Showing posts with label aurora. Show all posts
Showing posts with label aurora. Show all posts

Wednesday, December 4, 2019

billboard BREAKDOWN - hot 100 - december 7, 2019 (VIDEO)

So it might not be obvious, but I've had a fucking miserable night trying to get all of this put together. Jesus Fucking CHRIST, YouTube can fellate several shotgun barrels, their horrible UI design and worthless back-end deserves all the scorn in the world and every developer and QA tester should be fired into the goddamn sun.

ANYWAY, I have no idea what I'm going to review next, so stay tuned!

Tuesday, December 3, 2019

billboard BREAKDOWN - hot 100 - december 7, 2019

So regardless of any scattered tidbits of information we might get the next week or two, I'm at least confident that this week is in the 2020 Billboard year - a pretty busy week too, mostly thanks to the abortive mini-album bomb of Trippie Redd and the return of Christmas music, but I guess I'll take what I can get here as the charts continue to slow down as we head deeper into the holidays?

Thursday, June 13, 2019

video review: 'infections of a different kind / a different kind of human' by AURORA

And here we are - everyone who is asking, I think you might handle this one a bit better than last time (or at least I hope so).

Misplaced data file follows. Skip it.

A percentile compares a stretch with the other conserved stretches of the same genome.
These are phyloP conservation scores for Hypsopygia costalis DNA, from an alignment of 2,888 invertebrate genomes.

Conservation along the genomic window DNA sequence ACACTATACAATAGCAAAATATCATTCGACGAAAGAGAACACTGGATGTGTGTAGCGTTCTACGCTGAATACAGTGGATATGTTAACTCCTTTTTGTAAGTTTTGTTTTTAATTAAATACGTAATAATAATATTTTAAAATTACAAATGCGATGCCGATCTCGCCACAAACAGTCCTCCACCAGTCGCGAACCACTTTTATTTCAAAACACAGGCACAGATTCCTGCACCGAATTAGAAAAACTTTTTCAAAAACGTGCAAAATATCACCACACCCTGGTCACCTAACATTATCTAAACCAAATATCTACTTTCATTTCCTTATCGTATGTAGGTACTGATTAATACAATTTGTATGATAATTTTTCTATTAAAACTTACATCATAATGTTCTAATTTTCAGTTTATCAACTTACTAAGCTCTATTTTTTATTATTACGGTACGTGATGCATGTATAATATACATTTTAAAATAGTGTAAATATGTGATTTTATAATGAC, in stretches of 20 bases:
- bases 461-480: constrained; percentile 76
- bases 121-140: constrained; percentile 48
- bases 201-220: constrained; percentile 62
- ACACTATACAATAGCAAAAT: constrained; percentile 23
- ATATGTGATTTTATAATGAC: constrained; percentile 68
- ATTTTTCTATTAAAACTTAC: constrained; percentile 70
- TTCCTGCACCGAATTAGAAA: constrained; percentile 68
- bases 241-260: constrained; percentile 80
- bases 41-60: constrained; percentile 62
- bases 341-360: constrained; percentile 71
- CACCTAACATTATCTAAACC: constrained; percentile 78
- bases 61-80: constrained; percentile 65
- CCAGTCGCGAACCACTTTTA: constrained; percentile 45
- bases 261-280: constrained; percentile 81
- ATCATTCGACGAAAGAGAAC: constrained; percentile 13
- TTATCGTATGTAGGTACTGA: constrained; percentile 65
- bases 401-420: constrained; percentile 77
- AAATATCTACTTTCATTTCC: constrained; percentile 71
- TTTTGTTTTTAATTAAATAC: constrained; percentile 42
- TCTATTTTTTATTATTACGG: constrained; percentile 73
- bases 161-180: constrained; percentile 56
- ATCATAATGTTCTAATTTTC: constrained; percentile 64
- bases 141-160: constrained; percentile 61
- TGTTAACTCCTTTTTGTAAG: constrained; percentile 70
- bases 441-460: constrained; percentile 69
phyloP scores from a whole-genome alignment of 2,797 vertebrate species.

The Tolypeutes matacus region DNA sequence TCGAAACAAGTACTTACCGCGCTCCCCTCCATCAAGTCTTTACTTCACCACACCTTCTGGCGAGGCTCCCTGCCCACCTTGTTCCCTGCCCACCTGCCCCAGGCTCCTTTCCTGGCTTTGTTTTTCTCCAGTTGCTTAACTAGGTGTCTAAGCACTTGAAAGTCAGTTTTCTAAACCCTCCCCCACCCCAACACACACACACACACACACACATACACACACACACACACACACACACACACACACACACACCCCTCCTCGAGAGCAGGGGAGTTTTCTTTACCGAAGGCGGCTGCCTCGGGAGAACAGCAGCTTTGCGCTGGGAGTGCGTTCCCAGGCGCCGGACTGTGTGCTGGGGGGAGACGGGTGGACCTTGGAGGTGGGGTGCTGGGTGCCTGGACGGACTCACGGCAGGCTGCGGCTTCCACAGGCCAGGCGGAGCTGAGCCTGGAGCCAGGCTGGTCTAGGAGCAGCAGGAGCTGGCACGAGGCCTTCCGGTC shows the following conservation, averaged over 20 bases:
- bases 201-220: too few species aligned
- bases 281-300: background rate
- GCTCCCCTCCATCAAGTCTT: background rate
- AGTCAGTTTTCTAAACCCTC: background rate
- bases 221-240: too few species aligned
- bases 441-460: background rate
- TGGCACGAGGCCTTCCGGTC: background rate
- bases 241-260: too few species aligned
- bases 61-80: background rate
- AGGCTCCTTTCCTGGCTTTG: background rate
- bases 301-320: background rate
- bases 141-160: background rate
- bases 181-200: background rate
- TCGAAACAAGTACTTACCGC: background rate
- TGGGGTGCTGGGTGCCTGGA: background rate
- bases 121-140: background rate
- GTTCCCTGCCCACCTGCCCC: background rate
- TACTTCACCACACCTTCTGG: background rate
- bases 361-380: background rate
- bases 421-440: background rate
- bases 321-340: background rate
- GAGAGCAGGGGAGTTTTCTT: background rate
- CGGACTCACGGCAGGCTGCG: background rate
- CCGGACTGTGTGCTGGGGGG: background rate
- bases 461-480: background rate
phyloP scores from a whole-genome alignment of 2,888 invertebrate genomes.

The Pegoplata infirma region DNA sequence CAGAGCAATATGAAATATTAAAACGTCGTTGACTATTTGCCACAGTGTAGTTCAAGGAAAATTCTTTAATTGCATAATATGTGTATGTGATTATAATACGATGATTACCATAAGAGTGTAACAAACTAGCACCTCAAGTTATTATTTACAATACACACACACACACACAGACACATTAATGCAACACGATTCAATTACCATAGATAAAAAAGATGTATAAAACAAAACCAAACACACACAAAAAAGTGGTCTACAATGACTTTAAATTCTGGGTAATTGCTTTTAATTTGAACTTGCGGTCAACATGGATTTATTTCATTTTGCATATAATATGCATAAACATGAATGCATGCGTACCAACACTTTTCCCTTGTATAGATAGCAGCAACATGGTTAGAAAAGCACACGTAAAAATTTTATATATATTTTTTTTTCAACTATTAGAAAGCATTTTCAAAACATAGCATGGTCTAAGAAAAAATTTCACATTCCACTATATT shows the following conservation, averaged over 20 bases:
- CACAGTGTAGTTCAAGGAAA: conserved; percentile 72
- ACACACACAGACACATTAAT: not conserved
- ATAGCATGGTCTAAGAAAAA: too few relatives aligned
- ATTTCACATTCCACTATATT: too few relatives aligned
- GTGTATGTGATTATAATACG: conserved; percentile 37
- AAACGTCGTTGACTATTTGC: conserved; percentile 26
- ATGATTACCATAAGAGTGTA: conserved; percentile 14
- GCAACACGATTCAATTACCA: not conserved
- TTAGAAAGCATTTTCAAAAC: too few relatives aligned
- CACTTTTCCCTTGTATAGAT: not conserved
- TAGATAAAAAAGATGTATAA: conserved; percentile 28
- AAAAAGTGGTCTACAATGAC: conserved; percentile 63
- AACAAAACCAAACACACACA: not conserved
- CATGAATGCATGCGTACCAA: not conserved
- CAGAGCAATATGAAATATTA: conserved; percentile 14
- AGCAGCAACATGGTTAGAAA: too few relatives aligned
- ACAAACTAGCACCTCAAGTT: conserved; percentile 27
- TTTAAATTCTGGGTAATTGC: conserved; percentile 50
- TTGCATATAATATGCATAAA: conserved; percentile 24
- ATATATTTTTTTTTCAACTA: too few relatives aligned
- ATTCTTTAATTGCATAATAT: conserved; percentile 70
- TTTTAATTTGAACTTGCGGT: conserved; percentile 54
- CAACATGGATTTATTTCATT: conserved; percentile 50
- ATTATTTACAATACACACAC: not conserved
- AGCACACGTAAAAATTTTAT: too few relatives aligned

Next up... honestly, I've got a pretty light schedule for the week ahead, so we'll have to see - stay tuned!

album review: 'infections of a different kind / a different kind of human' by AURORA

So I've talked a little about backlash that I've received for certain reviews - I don't tend to bring it up much because it honestly doesn't faze me much anymore, but there are certain cases where I'm a little bewildered at the intensity of the anger or vitriol, mostly because it comes in reviews where I'm more mixed on the project than outright negative. And 2016 was a year where I had more of those episodes than most, but what I think threw me off the most starkly was the response to covering the Norwegian indie pop artist AURORA. Now I'll admit I wasn't really kind to her debut project, but the truth was that I was more ambivalent to mixed on it as a whole - it wasn't really bad, but it also wasn't that distinctive or memorable either, a well-trod indie pop lane that frankly has only felt more oversaturated in recent years. The comparisons I originally made were to Christina Perri and Elvya, but going back to All My Demons Greet Me As A Friend now, it's abundantly clear I should have made the parallel to Florence + The Machine, just swapping out some of the chamber pop with lilting, slightly gothic folk that played on creepy girl weirdness in a way that's felt depressing conventional, or at the very least overplayed.